And how are we feeling right now. And, you know, how we're feeling is, you know, sort of up and down depending on the day, and I think that is to be expected. And then also coming at the heels of this 20th anniversary for us and during a pandemic. So, you know, feeling a little bit tired and feeling a little bit

sort of spent is probably the word I can think of right now. And then recognizing that, you know, what, I often tend to when I feel in a place that is uncomfortable, or that I don't like how I'm feeling, I tend to want to figure out well, where is it coming from? And what what can I do about it? And, you know, how do I make it go away? Having had this conversation with my therapist,

you know, she reminds me that sometimes it's not about making the feeling go away. And sometimes it's about sitting with the feeling, which I've talked a little bit about before. But again, here it is, right? It's facing me again, saying, How do I just sit with this feeling and recognize that I won't always feel like this, and that it will pass? And then I have to also look at what is this trying to teach me? And what is? What is it that I can learn from this experience? And what do I do moving forward? And there's a lot of people, you know, on the news and on social media and talking about how

given that we're 20 years later, and given the challenges that we are facing right now, can we be unified again? Can we, you know, have that unified

stance, as we did, you know, as I say, on September 12, of 20 of 2001. And, you know, can? Can we have that hope because you know, that's who we are inherently as people. And I think we can be there. And I think there are many people trying to do that all along, not just now. And not just post September 11. So I think thinking about that and thinking about how we move forward day to day and

really acknowledge other human beings and what our experiences are and checking in on people. And making sure everyone is okay is super important. for a lot of reasons and not just for the obvious ones that we see in front of us right now. And, you know, I was, you know, again, talking to friends and talking to them.

Um, my therapist again, because you know, lately that's been a needed thing.

But she helps me sort of understand that one of the things that I value most about the people that I surround myself with, and the people that I feel most connected to, is, you know, people who are, and we started talking about this and it was more about, well, well, I feel more comfortable around people who are secure. And I kind of changed that frame. And I was like, No, no, I don't think it's about being secure. Everyone is insecure. We're all insecure, about different things. I said, but what I think I value most about the people that I love, and the people that are closest to me, is that most people are secure with their insecurities.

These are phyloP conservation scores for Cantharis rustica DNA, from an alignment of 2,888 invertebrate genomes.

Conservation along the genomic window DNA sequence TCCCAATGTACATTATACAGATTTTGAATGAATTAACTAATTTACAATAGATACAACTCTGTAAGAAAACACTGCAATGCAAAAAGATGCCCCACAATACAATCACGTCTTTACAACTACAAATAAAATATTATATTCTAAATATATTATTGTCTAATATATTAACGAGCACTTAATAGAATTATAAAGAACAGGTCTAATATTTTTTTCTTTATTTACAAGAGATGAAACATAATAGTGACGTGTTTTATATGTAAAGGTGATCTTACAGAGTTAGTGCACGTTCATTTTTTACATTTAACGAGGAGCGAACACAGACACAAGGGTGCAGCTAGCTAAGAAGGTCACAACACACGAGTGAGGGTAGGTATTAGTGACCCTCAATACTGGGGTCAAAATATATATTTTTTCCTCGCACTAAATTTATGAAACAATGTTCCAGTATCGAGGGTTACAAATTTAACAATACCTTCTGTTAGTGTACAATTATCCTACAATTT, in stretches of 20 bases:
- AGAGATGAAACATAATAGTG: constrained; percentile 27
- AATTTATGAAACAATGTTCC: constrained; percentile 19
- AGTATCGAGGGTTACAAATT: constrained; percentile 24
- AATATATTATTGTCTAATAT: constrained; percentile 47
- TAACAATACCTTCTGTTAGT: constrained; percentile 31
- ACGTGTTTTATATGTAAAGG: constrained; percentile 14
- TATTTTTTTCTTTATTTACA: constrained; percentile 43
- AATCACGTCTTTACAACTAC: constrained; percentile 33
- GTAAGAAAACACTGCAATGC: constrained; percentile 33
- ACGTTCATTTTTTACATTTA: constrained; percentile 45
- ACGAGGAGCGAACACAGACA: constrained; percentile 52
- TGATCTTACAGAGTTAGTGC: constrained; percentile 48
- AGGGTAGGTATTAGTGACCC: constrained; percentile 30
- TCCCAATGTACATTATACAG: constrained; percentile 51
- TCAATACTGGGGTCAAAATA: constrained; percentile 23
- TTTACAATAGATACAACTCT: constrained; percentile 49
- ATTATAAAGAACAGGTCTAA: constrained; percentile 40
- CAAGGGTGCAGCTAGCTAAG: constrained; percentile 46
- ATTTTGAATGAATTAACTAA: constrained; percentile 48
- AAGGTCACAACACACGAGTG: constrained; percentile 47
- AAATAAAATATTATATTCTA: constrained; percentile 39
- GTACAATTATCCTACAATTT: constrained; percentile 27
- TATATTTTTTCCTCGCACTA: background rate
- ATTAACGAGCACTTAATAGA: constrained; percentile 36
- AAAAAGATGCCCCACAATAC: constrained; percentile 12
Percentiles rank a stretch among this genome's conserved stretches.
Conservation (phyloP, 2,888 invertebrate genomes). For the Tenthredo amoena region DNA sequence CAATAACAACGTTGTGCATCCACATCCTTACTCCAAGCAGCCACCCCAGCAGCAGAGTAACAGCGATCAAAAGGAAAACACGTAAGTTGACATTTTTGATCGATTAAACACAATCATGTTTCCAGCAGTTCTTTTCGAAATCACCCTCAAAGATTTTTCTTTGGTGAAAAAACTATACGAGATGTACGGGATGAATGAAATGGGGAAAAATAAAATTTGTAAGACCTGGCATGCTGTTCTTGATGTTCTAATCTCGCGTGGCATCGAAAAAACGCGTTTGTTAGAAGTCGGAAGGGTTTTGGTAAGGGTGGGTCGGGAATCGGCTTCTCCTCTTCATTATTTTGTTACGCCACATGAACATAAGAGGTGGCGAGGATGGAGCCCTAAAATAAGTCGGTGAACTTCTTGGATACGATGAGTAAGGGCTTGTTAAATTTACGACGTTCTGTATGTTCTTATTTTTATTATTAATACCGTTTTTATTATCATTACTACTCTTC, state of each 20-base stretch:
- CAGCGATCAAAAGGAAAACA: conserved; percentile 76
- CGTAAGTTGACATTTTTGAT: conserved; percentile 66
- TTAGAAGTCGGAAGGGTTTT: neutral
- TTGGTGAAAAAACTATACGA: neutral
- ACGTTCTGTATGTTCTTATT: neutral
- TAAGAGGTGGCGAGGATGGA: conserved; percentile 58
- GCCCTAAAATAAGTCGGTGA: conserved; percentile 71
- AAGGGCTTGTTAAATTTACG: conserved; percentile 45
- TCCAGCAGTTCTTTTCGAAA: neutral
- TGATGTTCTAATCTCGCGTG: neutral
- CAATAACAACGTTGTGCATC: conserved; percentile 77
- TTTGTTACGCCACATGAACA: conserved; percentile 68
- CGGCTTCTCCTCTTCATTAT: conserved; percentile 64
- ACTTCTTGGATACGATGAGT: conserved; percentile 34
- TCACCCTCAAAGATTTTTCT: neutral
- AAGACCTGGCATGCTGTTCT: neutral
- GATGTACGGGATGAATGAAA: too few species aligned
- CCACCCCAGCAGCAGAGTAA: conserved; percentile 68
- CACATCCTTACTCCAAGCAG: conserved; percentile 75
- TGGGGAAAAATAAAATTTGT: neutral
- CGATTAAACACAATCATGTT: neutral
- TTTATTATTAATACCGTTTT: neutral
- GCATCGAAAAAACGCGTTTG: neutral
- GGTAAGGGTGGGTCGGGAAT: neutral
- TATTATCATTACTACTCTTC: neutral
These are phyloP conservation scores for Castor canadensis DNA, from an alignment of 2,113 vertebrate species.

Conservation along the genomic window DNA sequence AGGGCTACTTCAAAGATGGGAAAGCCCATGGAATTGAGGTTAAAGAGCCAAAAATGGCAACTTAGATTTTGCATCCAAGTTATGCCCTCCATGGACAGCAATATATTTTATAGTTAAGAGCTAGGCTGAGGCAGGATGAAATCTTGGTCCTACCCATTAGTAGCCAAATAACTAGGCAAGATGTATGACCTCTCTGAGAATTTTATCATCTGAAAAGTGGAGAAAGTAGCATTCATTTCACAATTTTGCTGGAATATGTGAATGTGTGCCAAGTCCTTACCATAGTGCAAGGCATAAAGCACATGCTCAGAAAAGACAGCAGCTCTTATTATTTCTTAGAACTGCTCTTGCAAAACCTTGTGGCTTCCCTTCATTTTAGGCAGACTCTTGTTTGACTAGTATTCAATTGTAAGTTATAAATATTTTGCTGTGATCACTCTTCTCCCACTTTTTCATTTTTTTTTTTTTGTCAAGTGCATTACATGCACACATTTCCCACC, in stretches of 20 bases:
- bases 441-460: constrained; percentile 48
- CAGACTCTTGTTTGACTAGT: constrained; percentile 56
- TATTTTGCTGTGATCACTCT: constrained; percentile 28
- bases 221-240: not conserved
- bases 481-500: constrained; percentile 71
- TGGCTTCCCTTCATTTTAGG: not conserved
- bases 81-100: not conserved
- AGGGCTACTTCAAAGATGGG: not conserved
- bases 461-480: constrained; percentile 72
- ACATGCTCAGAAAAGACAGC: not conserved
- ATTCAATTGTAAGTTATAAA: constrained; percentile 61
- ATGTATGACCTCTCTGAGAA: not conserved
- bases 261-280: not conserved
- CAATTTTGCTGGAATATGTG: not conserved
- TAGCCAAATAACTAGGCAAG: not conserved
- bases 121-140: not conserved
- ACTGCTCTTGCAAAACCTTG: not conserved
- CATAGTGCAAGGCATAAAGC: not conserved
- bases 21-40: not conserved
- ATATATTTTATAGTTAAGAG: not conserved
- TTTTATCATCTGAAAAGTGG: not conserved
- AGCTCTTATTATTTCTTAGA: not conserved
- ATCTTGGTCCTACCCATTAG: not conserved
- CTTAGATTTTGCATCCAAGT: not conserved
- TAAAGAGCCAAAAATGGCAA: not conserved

And that's where I strive to be is secure with my insecurities and knowing what they are facing them, talking about them, sharing them with trusted people, so that I can be more aware of them, and work through them, and not feel ashamed of them not feel afraid of that of those feelings are afraid of those insecurities. And as I face them more, right, they lessen, the insecurities lessen. And we don't, you know, look at them as much. And so I mean, I'm, I'm hoping that that's true for most people. And again, even though for me, it works, often, it's it doesn't feel like it's all the time and sometimes for me, it doesn't feel like it's fast enough or happening quickly enough. But again, a human and a work in progress, always. So I take those little steps, and I recognize that we all have insecurities, and that I strive to be secure with my insecurities and face them down. And then be able to share them with other people. And hopefully, it allows space and comfort for other people to be able to do the same thing and share what their insecurities are. And be able to get the support they need from the people who they care about, and the people who they surround themselves with. And if you find you're not getting that support, right, then we need to sometimes look at the people that we surround ourselves with. So I really, you know, just sort of check in to think about, you know, being secure with your insecurities. And sometimes you still have to uncover those. And those, again, I think is a progress, and sort of a lifelong journey of uncovering what your insecurities are. And then being able to, you know, sort of look at them, and be with them and acknowledge them. And hopefully some of them, you can kind of have a rest. And then we can kind of, you know, put them to the side. And then if they rear their head again, which they will, you can say, you know, yeah, I see you. You're here again, I got it. And yeah, this is part of who I am. But maybe you manage it differently that time. Maybe just in the acknowledgement that you realize you're in that place, again, is a big step. I know for me, sometimes that's the case as well. Sometimes I didn't even know I would be in a place of feeling insecure. And now I can at least recognize that sometimes. So with that, I hope that you have a wonderful week and that you kind of think about looking at your again, looking at what some of your insecurities might be and figuring out ways to, to sit with them and hold them. And I look forward to talking to you all soon. Okay, talk to you soon. Take care. Bye.

Thanks for listening to autism in real life. This is Ilia Walsh. And if you like the show, please hit subscribe so you can get notified each time a new episode is released. I also offer training consultations and parent coaching. I would love to help you in any way that I can. You can check out my offerings at the spectrum strategy calm and when you join my email list. You can get a code to receive a discount off of an online class or a coaching session. Looking forward to hearing from you Take care and see you next time.